I look at it this way – if the world’s next Quentin Tarantino, Avril Lavigne or Trent Reznor/Daniel Lanois is reading this, then none of this will matter one way or the other. They’ll just use this information to assist in their navigation. I already know that many MAE readers decide against a career in Media Arts after taking this site in. I think of it as me doing them a favour and saving them a lot of headaches, only because it requires a 100% commitment. It’s all or nothing.
Into the unknown – making the necessary sacrifices – abandoning “creature comforts”, trusting our intuition – embracing change. Exploring the risk factor …
What has become most obvious to me now at 56 and still in the education business, particularly in the “public versus private” debate, is that FORCING results doesn’t work. Whether it be in business, education, world politics, art, relationships and life in general – force is counter-productive and stressful. Education is much more than “schooling” and has immeasurable ramifications. Being open to all the options and opportunities, knowing when to surrender and when to act, taking a stand and making a firm decision is in our intrinsic nature and yet we have no idea what that looks like until later, when we can look back – reflecting in our later-life retrospective. Revelations and regrets. Bottom-line … we either “want” it or we don’t. What-ever that is and what it looks or feels like.
Progress is all about making the necessary “sacrifices” and most aren’t willing to make enough. Ultimately success hinges on one’s ability to find their own natural ‘rhythm’ in the din of distraction (balancing). Education is a parachute – that opens when it’s supposed to and buffers the impact of landing. Education is the broom in the all Canadian game of curling – those allies in life who share the same vision – networking and working it, sweeping our effort into a favorable position. Win-win is an idea that works sometimes and you only live once. Good education is all about knowing when and how to listen – encouragement and support over profit and personal gain. Planting a strong seed on the front end, is what makes it work on the back end – then comes the consistent care and attention and yes a little help from our friends.
Ultimately, we throw the rock – and it’s all in our focused conviction that we can produce the desired result. Krazy karma plays a key role and is often out of our control. We live, we do stuff and we die. That’s a given. There is “intellectual” maturity and there is “emotional” maturity. All too often there is chaos, harassment, intimidation and abuse. Sometimes we roll the dice and hope for the best. No easy answers. We are dealt a hand of cards and it’s all about how we play it.
Life forces us to make decisions that we all too often aren’t ready to make and yet forces us to move forward – because sometimes, we need a kick in the ass. So yeah, i guess force has it’s place – when it’s implemented with care (compassion and humility). Real progress comes from inspired ambition – not disciplined submission. Many in power don’t get it. It’s a delicate balance that sometimes takes a lifetime to achieve, greed prevails – mistakes are abundant. Speaking of …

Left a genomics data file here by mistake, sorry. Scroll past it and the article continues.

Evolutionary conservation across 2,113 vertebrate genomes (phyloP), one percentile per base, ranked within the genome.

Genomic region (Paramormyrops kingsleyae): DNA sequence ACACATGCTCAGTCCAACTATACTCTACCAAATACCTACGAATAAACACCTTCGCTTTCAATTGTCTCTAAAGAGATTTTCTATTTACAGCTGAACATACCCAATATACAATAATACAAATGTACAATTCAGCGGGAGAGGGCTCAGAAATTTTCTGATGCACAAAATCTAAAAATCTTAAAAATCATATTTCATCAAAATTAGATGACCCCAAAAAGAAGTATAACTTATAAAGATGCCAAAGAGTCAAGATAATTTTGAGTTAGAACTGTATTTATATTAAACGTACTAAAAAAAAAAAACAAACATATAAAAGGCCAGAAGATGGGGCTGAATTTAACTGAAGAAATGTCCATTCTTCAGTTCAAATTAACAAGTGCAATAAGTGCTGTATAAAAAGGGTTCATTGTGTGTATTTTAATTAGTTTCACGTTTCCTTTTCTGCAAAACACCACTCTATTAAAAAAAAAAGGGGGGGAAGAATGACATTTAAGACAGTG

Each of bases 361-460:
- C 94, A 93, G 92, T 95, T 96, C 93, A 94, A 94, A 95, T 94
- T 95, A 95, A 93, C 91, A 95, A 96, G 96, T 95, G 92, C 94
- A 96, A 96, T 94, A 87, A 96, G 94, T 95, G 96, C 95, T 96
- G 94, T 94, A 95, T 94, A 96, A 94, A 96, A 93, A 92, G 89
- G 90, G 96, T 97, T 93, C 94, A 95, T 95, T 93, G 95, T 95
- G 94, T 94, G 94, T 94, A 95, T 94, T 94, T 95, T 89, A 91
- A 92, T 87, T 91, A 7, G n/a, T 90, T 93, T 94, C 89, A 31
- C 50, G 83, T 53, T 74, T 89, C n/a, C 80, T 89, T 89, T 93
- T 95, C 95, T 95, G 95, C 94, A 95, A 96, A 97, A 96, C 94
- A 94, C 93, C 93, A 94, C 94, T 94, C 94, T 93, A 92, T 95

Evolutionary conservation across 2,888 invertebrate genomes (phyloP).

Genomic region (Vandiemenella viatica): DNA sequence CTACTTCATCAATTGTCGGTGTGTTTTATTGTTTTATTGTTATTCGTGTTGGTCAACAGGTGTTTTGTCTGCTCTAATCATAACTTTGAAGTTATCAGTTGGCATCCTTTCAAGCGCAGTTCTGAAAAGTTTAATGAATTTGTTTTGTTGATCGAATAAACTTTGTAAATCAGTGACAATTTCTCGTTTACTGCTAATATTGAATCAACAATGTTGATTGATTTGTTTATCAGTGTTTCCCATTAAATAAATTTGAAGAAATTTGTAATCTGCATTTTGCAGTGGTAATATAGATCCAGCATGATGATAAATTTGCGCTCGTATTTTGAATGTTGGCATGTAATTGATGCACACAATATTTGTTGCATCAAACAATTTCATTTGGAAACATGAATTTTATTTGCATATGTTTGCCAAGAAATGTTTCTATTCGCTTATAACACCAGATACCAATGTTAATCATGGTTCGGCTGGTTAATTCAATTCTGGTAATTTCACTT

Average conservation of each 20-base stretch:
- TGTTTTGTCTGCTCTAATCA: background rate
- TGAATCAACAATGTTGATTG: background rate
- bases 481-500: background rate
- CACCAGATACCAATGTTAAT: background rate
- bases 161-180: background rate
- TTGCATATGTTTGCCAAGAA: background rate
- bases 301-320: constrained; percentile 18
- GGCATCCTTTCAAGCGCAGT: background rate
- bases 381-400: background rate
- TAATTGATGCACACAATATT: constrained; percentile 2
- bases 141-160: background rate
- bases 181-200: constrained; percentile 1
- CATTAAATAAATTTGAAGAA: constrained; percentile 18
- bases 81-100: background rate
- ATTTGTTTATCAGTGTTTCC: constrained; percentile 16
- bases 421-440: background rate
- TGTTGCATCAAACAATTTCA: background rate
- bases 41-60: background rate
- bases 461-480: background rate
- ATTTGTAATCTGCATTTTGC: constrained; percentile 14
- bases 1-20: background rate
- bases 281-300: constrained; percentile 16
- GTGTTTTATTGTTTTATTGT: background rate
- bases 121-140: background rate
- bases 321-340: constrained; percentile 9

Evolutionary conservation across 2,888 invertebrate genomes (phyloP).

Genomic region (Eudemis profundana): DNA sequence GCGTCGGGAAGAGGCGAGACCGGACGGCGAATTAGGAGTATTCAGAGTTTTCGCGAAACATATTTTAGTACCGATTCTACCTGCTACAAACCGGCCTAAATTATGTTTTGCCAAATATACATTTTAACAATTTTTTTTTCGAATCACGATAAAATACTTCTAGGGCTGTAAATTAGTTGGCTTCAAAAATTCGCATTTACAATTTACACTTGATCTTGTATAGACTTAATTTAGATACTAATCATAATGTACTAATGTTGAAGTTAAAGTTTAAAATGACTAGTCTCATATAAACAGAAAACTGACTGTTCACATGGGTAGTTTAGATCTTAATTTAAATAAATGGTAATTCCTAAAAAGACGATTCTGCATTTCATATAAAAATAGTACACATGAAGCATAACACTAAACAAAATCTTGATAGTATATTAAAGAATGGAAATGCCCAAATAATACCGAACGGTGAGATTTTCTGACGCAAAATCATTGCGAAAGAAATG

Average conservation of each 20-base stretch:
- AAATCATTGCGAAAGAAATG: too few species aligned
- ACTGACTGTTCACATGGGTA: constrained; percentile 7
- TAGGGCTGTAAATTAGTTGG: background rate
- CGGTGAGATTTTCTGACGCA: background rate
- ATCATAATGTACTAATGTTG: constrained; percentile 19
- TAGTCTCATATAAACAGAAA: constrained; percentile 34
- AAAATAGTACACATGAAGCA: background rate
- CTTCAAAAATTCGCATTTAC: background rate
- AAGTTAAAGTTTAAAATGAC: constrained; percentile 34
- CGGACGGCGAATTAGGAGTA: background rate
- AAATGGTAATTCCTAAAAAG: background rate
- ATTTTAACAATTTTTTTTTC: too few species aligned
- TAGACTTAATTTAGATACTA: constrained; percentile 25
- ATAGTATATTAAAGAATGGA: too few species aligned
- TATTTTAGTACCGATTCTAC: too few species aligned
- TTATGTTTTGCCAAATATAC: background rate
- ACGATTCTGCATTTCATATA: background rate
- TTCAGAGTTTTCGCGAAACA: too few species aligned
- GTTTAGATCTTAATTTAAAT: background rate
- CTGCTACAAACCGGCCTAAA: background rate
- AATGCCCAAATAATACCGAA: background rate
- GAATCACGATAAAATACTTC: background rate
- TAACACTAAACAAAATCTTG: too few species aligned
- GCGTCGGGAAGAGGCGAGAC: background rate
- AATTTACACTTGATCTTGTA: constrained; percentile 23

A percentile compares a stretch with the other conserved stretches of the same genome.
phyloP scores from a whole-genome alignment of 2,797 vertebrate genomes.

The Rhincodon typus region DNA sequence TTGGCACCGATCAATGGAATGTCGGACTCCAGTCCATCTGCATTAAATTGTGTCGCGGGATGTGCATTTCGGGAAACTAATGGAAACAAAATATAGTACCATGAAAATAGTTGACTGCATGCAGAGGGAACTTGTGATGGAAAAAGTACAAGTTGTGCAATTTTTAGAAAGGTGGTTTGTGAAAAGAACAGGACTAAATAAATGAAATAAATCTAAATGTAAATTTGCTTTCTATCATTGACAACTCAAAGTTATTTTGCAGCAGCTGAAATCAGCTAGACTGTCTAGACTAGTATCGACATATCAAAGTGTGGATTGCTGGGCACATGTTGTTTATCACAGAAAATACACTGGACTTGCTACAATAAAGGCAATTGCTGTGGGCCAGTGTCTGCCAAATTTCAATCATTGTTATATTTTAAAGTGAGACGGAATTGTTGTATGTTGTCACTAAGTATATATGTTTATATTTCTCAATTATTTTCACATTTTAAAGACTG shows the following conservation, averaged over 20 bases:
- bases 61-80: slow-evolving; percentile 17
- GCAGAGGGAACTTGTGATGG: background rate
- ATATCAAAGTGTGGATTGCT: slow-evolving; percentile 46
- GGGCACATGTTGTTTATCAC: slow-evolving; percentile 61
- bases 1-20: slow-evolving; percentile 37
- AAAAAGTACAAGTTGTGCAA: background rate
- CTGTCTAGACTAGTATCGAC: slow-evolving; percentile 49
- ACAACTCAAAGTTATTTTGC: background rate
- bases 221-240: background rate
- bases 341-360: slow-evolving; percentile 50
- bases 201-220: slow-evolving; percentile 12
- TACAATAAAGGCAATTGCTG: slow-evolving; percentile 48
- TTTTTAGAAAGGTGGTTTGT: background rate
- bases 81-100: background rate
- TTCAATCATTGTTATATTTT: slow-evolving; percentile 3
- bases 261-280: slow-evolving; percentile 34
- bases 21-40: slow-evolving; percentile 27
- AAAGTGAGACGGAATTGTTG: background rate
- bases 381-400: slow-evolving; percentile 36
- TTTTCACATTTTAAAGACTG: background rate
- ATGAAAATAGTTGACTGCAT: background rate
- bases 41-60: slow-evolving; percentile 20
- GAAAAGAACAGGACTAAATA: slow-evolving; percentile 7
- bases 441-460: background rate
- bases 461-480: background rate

On a closing note – when i was in India 7 years ago. I saw hundreds of loaded rickety wooden carts being led by donkeys/mules and old horses. The guy behind, holding the reins is standing with a whip that stings, constantly thrashing the animal that is frail, tired, hungry and obedient – pulling hundreds of bags of rice. I’m getting something profound in that dusty moment, window rolled down in the late model SUV that is my ride, because we just happen to be higher in the food chain and I’m just tagging along. That realization is that all too often the ‘give and take’ part of the equation is (extremely) lop sided. This Kodak moment – wow – realizing that beating the animal is just slowing it down, only its master “thinks” it’s making him go faster! If the animal collapses, there’s another to replace it – animal labour comes cheap. I’m having a Zen moment – it is in blind ambition that we sometimes lose sight of what’s really going on. The blinders that we have on block our peripheral vision – but it’s a requirement … with the intent to stay focused, only forward movement is allowed. Only some of us lose our perception.
A momentary lapse of reason, consumed by something that was there all along
only we couldn’t see it.
Real educators see the whole – the real – the bigger picture (private and/or public) and carry their wisdom forward to the next generation.
There is no magic plan – it’s just what is. School is just the beginning.
Trusting your intuition – timing is everything. Good luck friends.
Thank you for reading – I welcome your comments, post a comment below or email me with your thoughts.
Relevant articles – A Heap of Money – by Jeremy Johnson – graduate, Metalworks Institute (2009)
More Letters to the Editor in the Forum
The Learning Curve – Erase and Rewind – Introducing the Open Loop/Non-Linear Post Secondary model
The Learning Curve – Let it Happen – Hackschooling and the Anatomy of Entrepreneurial Spirit
Black Hole Syndrome – the unspoken agenda in post secondary education
Jim Lamarche – Journal: the human condition, gender politics, spiritual isolation, hypocrisy in modern society, renewed faith, redemption in expression http://jimlamarche.blogspot.ca/
New Music Page – music composed and performed by Jim Lamarche (now in HD)